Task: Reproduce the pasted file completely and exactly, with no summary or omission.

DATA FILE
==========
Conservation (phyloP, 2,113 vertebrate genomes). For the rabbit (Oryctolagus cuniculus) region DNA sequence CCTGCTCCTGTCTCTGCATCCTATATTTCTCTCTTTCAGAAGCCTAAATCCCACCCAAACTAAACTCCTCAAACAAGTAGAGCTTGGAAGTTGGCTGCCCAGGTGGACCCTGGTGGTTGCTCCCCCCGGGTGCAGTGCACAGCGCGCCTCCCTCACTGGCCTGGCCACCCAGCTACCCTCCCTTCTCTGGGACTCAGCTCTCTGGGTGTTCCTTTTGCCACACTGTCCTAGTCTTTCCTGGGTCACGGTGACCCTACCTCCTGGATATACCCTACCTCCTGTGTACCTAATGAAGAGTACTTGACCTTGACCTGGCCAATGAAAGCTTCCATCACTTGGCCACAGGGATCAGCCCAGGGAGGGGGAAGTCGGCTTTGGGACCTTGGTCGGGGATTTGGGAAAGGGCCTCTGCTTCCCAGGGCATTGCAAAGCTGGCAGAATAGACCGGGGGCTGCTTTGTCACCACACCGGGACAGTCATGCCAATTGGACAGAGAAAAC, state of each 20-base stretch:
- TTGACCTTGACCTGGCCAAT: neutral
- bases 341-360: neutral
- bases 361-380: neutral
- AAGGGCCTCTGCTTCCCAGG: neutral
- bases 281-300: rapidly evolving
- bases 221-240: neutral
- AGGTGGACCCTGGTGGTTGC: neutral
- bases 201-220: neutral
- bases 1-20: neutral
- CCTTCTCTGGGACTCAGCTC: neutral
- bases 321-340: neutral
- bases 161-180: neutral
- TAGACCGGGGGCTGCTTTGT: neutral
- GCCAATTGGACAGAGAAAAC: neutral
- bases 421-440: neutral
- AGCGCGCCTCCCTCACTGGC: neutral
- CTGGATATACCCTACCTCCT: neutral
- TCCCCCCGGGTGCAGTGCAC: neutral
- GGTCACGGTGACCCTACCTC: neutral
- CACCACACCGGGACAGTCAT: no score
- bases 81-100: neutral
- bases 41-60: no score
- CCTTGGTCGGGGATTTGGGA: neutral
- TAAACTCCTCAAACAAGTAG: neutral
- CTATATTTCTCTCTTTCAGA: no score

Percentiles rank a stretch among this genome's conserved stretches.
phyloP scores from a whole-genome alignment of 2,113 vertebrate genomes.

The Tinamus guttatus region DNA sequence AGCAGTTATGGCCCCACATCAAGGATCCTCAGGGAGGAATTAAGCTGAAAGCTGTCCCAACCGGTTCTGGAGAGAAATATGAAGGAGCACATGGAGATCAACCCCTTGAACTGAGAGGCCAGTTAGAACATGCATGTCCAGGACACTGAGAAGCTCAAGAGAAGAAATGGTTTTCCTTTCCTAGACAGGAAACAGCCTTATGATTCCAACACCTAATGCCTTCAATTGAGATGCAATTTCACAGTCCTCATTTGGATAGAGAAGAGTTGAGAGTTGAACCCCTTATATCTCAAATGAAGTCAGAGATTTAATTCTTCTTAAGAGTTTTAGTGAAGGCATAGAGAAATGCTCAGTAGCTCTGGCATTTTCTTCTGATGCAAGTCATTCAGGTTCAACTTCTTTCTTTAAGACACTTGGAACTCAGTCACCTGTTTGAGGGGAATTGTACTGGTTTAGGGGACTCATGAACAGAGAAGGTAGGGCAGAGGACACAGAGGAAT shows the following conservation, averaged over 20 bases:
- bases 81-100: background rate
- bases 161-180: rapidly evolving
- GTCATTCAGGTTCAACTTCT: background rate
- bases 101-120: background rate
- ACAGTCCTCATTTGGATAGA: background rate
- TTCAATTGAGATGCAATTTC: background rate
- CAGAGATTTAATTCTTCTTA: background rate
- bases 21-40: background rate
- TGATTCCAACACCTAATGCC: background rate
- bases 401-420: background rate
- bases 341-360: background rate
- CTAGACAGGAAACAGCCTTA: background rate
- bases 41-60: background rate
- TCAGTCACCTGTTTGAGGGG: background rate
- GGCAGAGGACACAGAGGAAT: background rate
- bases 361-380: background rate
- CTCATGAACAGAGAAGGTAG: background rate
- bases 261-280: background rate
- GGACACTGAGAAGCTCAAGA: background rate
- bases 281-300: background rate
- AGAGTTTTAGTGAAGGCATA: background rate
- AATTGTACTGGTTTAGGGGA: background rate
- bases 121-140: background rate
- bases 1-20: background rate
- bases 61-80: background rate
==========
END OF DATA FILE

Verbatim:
Conservation (phyloP, 2,113 vertebrate genomes). For the rabbit (Oryctolagus cuniculus) region DNA sequence CCTGCTCCTGTCTCTGCATCCTATATTTCTCTCTTTCAGAAGCCTAAATCCCACCCAAACTAAACTCCTCAAACAAGTAGAGCTTGGAAGTTGGCTGCCCAGGTGGACCCTGGTGGTTGCTCCCCCCGGGTGCAGTGCACAGCGCGCCTCCCTCACTGGCCTGGCCACCCAGCTACCCTCCCTTCTCTGGGACTCAGCTCTCTGGGTGTTCCTTTTGCCACACTGTCCTAGTCTTTCCTGGGTCACGGTGACCCTACCTCCTGGATATACCCTACCTCCTGTGTACCTAATGAAGAGTACTTGACCTTGACCTGGCCAATGAAAGCTTCCATCACTTGGCCACAGGGATCAGCCCAGGGAGGGGGAAGTCGGCTTTGGGACCTTGGTCGGGGATTTGGGAAAGGGCCTCTGCTTCCCAGGGCATTGCAAAGCTGGCAGAATAGACCGGGGGCTGCTTTGTCACCACACCGGGACAGTCATGCCAATTGGACAGAGAAAAC, state of each 20-base stretch:
- TTGACCTTGACCTGGCCAAT: neutral
- bases 341-360: neutral
- bases 361-380: neutral
- AAGGGCCTCTGCTTCCCAGG: neutral
- bases 281-300: rapidly evolving
- bases 221-240: neutral
- AGGTGGACCCTGGTGGTTGC: neutral
- bases 201-220: neutral
- bases 1-20: neutral
- CCTTCTCTGGGACTCAGCTC: neutral
- bases 321-340: neutral
- bases 161-180: neutral
- TAGACCGGGGGCTGCTTTGT: neutral
- GCCAATTGGACAGAGAAAAC: neutral
- bases 421-440: neutral
- AGCGCGCCTCCCTCACTGGC: neutral
- CTGGATATACCCTACCTCCT: neutral
- TCCCCCCGGGTGCAGTGCAC: neutral
- GGTCACGGTGACCCTACCTC: neutral
- CACCACACCGGGACAGTCAT: no score
- bases 81-100: neutral
- bases 41-60: no score
- CCTTGGTCGGGGATTTGGGA: neutral
- TAAACTCCTCAAACAAGTAG: neutral
- CTATATTTCTCTCTTTCAGA: no score

Percentiles rank a stretch among this genome's conserved stretches.
phyloP scores from a whole-genome alignment of 2,113 vertebrate genomes.

The Tinamus guttatus region DNA sequence AGCAGTTATGGCCCCACATCAAGGATCCTCAGGGAGGAATTAAGCTGAAAGCTGTCCCAACCGGTTCTGGAGAGAAATATGAAGGAGCACATGGAGATCAACCCCTTGAACTGAGAGGCCAGTTAGAACATGCATGTCCAGGACACTGAGAAGCTCAAGAGAAGAAATGGTTTTCCTTTCCTAGACAGGAAACAGCCTTATGATTCCAACACCTAATGCCTTCAATTGAGATGCAATTTCACAGTCCTCATTTGGATAGAGAAGAGTTGAGAGTTGAACCCCTTATATCTCAAATGAAGTCAGAGATTTAATTCTTCTTAAGAGTTTTAGTGAAGGCATAGAGAAATGCTCAGTAGCTCTGGCATTTTCTTCTGATGCAAGTCATTCAGGTTCAACTTCTTTCTTTAAGACACTTGGAACTCAGTCACCTGTTTGAGGGGAATTGTACTGGTTTAGGGGACTCATGAACAGAGAAGGTAGGGCAGAGGACACAGAGGAAT shows the following conservation, averaged over 20 bases:
- bases 81-100: background rate
- bases 161-180: rapidly evolving
- GTCATTCAGGTTCAACTTCT: background rate
- bases 101-120: background rate
- ACAGTCCTCATTTGGATAGA: background rate
- TTCAATTGAGATGCAATTTC: background rate
- CAGAGATTTAATTCTTCTTA: background rate
- bases 21-40: background rate
- TGATTCCAACACCTAATGCC: background rate
- bases 401-420: background rate
- bases 341-360: background rate
- CTAGACAGGAAACAGCCTTA: background rate
- bases 41-60: background rate
- TCAGTCACCTGTTTGAGGGG: background rate
- GGCAGAGGACACAGAGGAAT: background rate
- bases 361-380: background rate
- CTCATGAACAGAGAAGGTAG: background rate
- bases 261-280: background rate
- GGACACTGAGAAGCTCAAGA: background rate
- bases 281-300: background rate
- AGAGTTTTAGTGAAGGCATA: background rate
- AATTGTACTGGTTTAGGGGA: background rate
- bases 121-140: background rate
- bases 1-20: background rate
- bases 61-80: background rate